Second Avenue Deli, located in the heart of the East Village, was New York's very best kosher deli, plain and simple. I never had one morsel of food here that didn't melt in my mouth. I'm incredibly particular about my corned beef hash, and this was the only place I know of in New York that did it right. (If anyone dares mention Carnegie Deli or (God forbid) Katz's to me, I swear to God I will go crazy on your ass. Don't you dare try to put them in the same league.)
The waitstaff here was fabulous. I was once telling a waiter about how my Norwegian grandpa would never order hash in a restaurant because he was sure they just scraped up all the leftover meat off the customers' plates to make it. The waiter replied, in all seriousness, "oh, we would never do that here. Only the Chinese do stuff like that." (George appreciated that remark.)
As a bonus, you were always presented with a plate of fresh homemade pickles the moment you sat down.
Banana Leaf's crab cake with ginger salad and mango coulis
Featured in the first installment of my Diary of Not a Rice Person series, Banana Leaf was another local Tom & George standby. We spent many a lazy Sunday night dinner here, and George regularly chatted up the owner-chef, whose menu was pan-Asian with a heavy Malaysian bent. The chef was such a nice guy that we had decided to invite him over for dinner some time.
The food at Banana Leaf was nothing short of spectacular. And cheap, cheap, cheap. Manhattan quality and style at Brooklyn prices. Hard to beat.
We usually started with a succulent roti canai, a fried Indian pancake served with a savory chicken and potato curry dipping sauce. We would follow that up with a green papaya salad in a tangy vinaigrette, and were never disappointed by any of the entrees such as black pepper steaks, seared scallops, or curried prawns, served over coconut jasmine rice. I invariably rounded out each meal with my favorite dessert, a sticky raisin cake with an essence of mango, served with a delicious fruit chutney and topped with caramelized sugar.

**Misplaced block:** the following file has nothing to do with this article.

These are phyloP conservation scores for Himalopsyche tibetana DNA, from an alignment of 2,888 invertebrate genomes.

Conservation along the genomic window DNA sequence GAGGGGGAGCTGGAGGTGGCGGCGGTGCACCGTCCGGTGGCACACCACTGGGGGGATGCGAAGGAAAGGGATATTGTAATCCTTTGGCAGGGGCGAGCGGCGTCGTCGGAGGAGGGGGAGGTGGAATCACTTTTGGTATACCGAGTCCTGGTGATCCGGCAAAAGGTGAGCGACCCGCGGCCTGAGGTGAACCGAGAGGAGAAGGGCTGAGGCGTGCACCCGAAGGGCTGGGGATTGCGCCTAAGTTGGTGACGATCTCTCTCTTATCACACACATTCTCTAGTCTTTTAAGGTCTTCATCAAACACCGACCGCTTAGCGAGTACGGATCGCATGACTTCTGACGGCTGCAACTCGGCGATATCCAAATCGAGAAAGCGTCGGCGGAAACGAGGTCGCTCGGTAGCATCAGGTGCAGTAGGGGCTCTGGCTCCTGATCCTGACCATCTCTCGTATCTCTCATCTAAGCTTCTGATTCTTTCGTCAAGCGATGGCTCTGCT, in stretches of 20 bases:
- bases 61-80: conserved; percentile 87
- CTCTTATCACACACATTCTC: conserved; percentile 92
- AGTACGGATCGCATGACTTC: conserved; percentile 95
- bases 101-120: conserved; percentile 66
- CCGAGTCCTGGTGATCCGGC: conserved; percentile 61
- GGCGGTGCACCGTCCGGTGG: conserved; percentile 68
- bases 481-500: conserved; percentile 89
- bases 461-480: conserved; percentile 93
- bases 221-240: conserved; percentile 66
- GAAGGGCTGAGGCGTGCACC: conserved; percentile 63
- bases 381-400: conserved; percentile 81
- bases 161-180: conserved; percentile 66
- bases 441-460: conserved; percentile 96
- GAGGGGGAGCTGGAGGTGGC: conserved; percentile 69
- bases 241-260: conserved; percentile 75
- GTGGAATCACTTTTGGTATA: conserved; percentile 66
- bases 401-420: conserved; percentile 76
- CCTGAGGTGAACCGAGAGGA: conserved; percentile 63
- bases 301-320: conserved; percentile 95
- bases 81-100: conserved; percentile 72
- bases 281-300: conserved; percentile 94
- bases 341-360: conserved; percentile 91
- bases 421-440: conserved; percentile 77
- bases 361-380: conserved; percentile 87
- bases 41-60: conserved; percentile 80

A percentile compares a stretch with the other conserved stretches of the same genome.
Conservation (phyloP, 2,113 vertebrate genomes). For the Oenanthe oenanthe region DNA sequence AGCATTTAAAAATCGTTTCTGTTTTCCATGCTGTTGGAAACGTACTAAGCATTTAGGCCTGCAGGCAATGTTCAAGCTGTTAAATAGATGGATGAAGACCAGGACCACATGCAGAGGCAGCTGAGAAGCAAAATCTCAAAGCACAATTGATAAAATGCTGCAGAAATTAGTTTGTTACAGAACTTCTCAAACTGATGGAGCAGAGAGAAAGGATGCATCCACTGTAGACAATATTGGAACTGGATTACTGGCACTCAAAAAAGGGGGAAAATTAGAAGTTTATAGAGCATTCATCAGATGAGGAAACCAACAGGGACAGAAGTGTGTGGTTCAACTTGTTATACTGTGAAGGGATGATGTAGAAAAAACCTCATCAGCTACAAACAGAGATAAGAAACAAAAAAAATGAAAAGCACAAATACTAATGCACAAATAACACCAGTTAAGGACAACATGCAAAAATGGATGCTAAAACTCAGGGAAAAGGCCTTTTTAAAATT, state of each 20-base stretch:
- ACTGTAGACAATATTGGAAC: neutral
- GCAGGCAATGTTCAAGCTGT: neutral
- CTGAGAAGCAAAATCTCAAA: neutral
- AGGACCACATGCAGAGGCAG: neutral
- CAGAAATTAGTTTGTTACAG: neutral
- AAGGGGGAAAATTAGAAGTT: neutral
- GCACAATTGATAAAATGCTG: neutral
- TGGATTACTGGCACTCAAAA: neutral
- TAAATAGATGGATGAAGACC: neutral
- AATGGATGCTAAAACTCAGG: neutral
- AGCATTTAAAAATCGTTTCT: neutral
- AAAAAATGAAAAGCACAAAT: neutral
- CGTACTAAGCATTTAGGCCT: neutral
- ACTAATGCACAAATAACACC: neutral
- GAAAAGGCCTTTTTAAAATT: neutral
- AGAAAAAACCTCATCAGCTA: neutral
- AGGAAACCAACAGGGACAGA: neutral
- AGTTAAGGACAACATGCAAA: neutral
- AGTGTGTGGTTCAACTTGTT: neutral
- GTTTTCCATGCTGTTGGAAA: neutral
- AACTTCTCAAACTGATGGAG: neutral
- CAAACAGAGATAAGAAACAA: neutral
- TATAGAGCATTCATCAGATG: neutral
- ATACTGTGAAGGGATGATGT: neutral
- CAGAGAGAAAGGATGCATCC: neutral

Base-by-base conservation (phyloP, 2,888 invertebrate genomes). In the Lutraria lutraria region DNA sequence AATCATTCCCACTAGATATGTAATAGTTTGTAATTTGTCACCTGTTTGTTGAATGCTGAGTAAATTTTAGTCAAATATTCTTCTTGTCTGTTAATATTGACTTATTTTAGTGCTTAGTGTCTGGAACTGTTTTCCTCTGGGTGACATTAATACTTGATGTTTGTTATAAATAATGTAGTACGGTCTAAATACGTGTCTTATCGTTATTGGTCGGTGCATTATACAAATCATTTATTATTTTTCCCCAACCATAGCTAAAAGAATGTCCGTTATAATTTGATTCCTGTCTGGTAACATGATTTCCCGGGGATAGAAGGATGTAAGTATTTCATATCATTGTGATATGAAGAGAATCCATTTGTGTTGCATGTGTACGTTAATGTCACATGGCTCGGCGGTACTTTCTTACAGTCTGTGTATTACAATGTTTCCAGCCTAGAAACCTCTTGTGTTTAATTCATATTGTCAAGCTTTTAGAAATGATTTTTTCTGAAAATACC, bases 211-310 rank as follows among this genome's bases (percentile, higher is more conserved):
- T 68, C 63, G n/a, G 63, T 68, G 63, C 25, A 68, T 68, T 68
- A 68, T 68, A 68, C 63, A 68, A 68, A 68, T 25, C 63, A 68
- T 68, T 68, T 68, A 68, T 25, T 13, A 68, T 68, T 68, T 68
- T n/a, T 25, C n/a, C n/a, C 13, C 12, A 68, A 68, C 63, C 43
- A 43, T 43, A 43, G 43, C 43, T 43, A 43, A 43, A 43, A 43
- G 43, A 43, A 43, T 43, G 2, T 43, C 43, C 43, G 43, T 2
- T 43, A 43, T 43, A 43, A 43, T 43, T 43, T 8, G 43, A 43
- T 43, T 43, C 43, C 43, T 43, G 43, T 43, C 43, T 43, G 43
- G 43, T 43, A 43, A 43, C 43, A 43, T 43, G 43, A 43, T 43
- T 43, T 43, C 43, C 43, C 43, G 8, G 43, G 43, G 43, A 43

I'm starving just thinking about Banana Leaf, despite the big breakfast I just finished.
A standby for tasty and affordable Scandinavian comfort food. They were Swedish, but I didn't hold that against them. Ulrika's was a charming, cozy space on the Upper East Side, where cozy and affordable are not so easy to come by. Thank God we now have Smorgaschef to fulfill many of my needs in this regard.
This closing will be especially bittersweet for Mindy since we just had her birthday there in July. This was the standby for late night dessert and general hanging in the West Village. It was a large, casual place, kind of a classic coffee house environment consisting of two wide rooms filled with mismatched antique tables, chairs and sofas. The service was unbearably slow, but that didn't matter because you went there to hang out and spend time with your friends. It was most popular for coffee and fancy desserts, but the regular menu of sandwiches, salads and continental entrees was delicious as well. And they had a full bar, with which one can never go wrong.
In all seriousness, I honestly don't know what we're going to do without this place. There is no dessert place comparable in Manhattan that I know of. There are smaller places that have a nice environment and good food, but Caffe Rafaella was unique in that there always seemed to be a table available that you could use guilt-free for three hours if you wanted to.
Thank you all, Gentle Readers, for indulging me in my soulful mourning of these lost delights, these true loves of mine. My heart has begun to heal, but it will take time and patience.
I am Coaster Punchman and you have just entered my world. I rule it with an iron fist, so if you're looking for First Amendment protection, you will not find it here. I have a now deceased crazy Chinese mother-in-law, and sometimes I wear Crocs around the house. I don't like flip-flops or Mormons. I'm also a cyberstalker by trade -- so I could look up all sorts of random shit about you if I wanted, but I probably won't because I'm pretty lazy.